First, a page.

Written statement to Parliament
Statement of Changes in Immigration Rules
This was published under the 2010 to 2015 Conservative and Liberal Democrat coalition government
Written ministerial statement: Statement of Changes in Immigration Rules.
The Minister of State for Immigration (Mark Harper): I am today laying before the House a Statement of Changes in Immigration Rules as set out below.
I will expand the process of genuineness assessments and interviews to Tier 1 (General), Tier 2 (Minister of Religion), and Tier 5 (Temporary Worker) applications for entry and leave to remain, and to Tier 4 Students applying for further leave to remain. I will also be replicating for Tier 4 in-country extensions the existing power to refuse applications where the applicant cannot speak English. We will add Barbados to the list of countries whose nationals benefit from different documentary requirements and are exempt from the genuineness test when applying for a Tier 4 visa.
I am making several small changes to economic routes to make them more attractive and more flexible for businesses. These changes include new provision in Tier 1 for artists of exceptional promise, removing the English language requirement for intra-company transferees, making it easier for graduate entrepreneurs to switch into Tier 2, and waiving share ownership restrictions for senior staff earning £152,100 or more.
I will also be introducing flexibility for tourists and business visitors to undertake some study where it is incidental to the main purpose of their visit, as well as increasing the permissible activities a business visitor can undertake in the UK. I am retaining the student visitor route for those whose purpose in coming here is for short term study. The prospective student route is being removed because it is little used and anomalous.
I am adding Hong-Kong to the list of participating countries and territories on the UK’s Youth Mobility Scheme, further strengthening business, trade and cultural ties between us.
I am introducing rules to give effect to the Secretary of State for Defence’s Statement to this House of 4 June 2013, which provides for some locally engaged staff, who have been or will be made redundant as a result of our drawdown, to relocate to the UK in recognition of the unique contribution they have provided to the UK’s efforts in Afghanistan. The new rules allow eligible applicants, their spouse/partner and their minor dependent children to be granted a period of 5 years’ leave to enter if their character and conduct is satisfactory.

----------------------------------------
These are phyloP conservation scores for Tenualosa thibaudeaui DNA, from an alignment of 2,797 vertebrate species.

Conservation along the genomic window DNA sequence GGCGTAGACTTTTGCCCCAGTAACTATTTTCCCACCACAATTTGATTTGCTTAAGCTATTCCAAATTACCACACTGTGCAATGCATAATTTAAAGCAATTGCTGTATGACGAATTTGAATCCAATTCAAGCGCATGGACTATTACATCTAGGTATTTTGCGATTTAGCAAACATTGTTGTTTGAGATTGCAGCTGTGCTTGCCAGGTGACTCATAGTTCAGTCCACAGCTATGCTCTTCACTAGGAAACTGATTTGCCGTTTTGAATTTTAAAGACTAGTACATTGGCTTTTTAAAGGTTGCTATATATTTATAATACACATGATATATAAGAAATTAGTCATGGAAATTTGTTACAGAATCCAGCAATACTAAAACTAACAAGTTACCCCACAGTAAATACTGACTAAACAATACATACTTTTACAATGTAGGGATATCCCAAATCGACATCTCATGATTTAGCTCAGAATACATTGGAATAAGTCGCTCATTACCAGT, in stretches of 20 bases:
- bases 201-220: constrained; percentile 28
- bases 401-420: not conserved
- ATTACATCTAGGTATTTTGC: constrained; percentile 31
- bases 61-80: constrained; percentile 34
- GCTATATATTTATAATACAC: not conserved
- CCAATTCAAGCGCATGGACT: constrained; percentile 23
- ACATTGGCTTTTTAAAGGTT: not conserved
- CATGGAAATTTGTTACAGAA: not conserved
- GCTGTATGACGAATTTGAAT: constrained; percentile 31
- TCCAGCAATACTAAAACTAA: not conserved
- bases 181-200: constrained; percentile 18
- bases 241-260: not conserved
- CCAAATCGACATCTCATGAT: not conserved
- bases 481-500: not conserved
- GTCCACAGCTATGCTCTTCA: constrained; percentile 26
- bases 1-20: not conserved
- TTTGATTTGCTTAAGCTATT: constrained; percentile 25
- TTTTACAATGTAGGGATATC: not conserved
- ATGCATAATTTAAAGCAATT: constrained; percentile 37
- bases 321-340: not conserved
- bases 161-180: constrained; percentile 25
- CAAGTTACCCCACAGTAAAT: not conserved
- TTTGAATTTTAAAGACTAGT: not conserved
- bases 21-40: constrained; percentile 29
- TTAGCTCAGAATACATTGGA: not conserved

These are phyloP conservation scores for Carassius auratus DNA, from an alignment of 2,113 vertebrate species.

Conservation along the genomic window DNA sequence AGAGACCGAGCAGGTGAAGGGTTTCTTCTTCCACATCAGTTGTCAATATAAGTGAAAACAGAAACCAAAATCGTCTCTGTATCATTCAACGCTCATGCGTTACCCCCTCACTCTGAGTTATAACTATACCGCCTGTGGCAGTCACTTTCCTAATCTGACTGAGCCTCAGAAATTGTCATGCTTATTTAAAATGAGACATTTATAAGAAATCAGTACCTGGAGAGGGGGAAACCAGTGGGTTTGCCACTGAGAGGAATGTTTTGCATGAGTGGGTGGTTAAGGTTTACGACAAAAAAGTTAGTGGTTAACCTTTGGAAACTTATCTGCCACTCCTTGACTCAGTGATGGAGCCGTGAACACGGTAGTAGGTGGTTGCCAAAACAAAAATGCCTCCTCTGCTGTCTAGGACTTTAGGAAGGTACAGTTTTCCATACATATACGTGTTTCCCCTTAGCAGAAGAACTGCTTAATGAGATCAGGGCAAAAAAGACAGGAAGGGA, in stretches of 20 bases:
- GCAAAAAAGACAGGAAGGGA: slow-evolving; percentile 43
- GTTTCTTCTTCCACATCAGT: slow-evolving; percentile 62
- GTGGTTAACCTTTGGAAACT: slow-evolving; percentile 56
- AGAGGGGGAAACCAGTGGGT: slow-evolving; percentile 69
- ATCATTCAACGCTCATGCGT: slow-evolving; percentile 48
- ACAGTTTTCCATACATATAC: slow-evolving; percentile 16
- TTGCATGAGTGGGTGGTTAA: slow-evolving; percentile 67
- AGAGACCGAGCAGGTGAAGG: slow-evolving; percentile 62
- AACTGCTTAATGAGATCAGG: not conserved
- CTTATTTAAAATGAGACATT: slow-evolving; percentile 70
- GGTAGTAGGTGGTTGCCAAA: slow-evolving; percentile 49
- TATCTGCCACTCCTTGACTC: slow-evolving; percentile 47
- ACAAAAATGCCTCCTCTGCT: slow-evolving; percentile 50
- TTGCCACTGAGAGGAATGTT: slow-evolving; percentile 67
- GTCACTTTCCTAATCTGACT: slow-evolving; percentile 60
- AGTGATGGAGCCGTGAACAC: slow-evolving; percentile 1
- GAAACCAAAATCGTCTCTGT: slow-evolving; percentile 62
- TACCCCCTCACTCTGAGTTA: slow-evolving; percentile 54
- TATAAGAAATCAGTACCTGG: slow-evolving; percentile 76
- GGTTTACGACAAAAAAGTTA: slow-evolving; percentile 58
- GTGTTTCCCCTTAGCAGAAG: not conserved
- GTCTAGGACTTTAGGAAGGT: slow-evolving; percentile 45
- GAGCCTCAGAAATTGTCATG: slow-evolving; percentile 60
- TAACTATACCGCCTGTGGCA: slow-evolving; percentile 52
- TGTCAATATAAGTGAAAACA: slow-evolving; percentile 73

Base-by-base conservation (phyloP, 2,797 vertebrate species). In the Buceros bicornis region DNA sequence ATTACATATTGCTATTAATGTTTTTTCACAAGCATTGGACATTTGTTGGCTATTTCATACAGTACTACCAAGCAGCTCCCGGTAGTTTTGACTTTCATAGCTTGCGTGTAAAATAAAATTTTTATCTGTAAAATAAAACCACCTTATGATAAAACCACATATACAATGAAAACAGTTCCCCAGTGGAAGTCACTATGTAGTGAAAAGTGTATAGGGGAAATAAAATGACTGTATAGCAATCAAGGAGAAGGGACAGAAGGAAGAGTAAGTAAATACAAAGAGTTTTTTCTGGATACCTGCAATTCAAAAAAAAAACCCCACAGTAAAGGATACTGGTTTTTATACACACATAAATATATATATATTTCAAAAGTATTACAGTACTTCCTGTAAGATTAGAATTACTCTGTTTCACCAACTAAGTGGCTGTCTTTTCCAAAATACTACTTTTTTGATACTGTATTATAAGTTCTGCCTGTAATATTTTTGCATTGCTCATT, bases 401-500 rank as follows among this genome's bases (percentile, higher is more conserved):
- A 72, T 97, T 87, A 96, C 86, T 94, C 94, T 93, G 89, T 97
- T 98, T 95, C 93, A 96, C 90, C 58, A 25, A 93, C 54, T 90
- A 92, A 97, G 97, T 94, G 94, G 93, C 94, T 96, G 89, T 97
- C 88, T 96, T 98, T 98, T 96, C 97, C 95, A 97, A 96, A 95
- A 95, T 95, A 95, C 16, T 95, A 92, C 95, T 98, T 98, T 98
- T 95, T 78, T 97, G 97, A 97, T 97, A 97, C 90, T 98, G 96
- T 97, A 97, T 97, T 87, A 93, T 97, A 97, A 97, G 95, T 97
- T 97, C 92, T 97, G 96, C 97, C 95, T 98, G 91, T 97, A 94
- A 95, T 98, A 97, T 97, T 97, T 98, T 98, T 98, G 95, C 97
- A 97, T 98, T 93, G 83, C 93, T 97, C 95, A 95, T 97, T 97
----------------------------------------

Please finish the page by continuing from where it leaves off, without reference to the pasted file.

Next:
In line with the Statement of Intent “Knowledge of language and life in the UK for settlement and naturalisation” published on 8 April, I am also making changes to the way in which applicants for indefinite leave to remain are required to demonstrate their knowledge of the English language and of life in the UK, together with necessary consequential amendments. These changes will come into effect on 28 October.
I am making changes to slow the path to settlement for refugees, and those granted humanitarian protection, who have committed crimes. Applications for settlement from refugees will be refused for 15 years from the date of their sentence if they have been sentenced to over 12 months’ imprisonment; for 7 years if they have been sentenced to up to 12 months’ imprisonment; and for 2 years if they have been given a non-custodial sentence. Discretion to delay the route to settlement will apply in the case of repeat offenders.
I am creating new temporary Immigration Rules to facilitate the entry and stay of certain Commonwealth Games participants and personnel during the 2014 Commonwealth Games.
I am making minor changes and clarifications to the Immigration Rules, including those relating to family life. I am making minor changes to repeal measures that are no longer required.
I am making a minor change to the curtailment rules. This change adds a power to curtail leave where a migrant’s offending is persistent or causes serious harm. The change supports the Home Office in its work to take tough action against those who commit offences whilst here.
I am making changes to the rules for dependants in the Points Based System and other work routes, following the High Court judgment in R (on the application of Zhang) v Secretary of State for the Home Department. The changes will allow dependants to apply from within the UK, providing they are not here illegally, as visitors, or on temporary admission or temporary release. They will still need to satisfy all other existing requirements.
I am making changes to the visit visa requirement for Kuwaiti nationals holding diplomatic and special passports issued by Kuwait. When travelling to the UK for the purpose of an official or general visit, they will no longer have to obtain a visit visa to travel to the UK.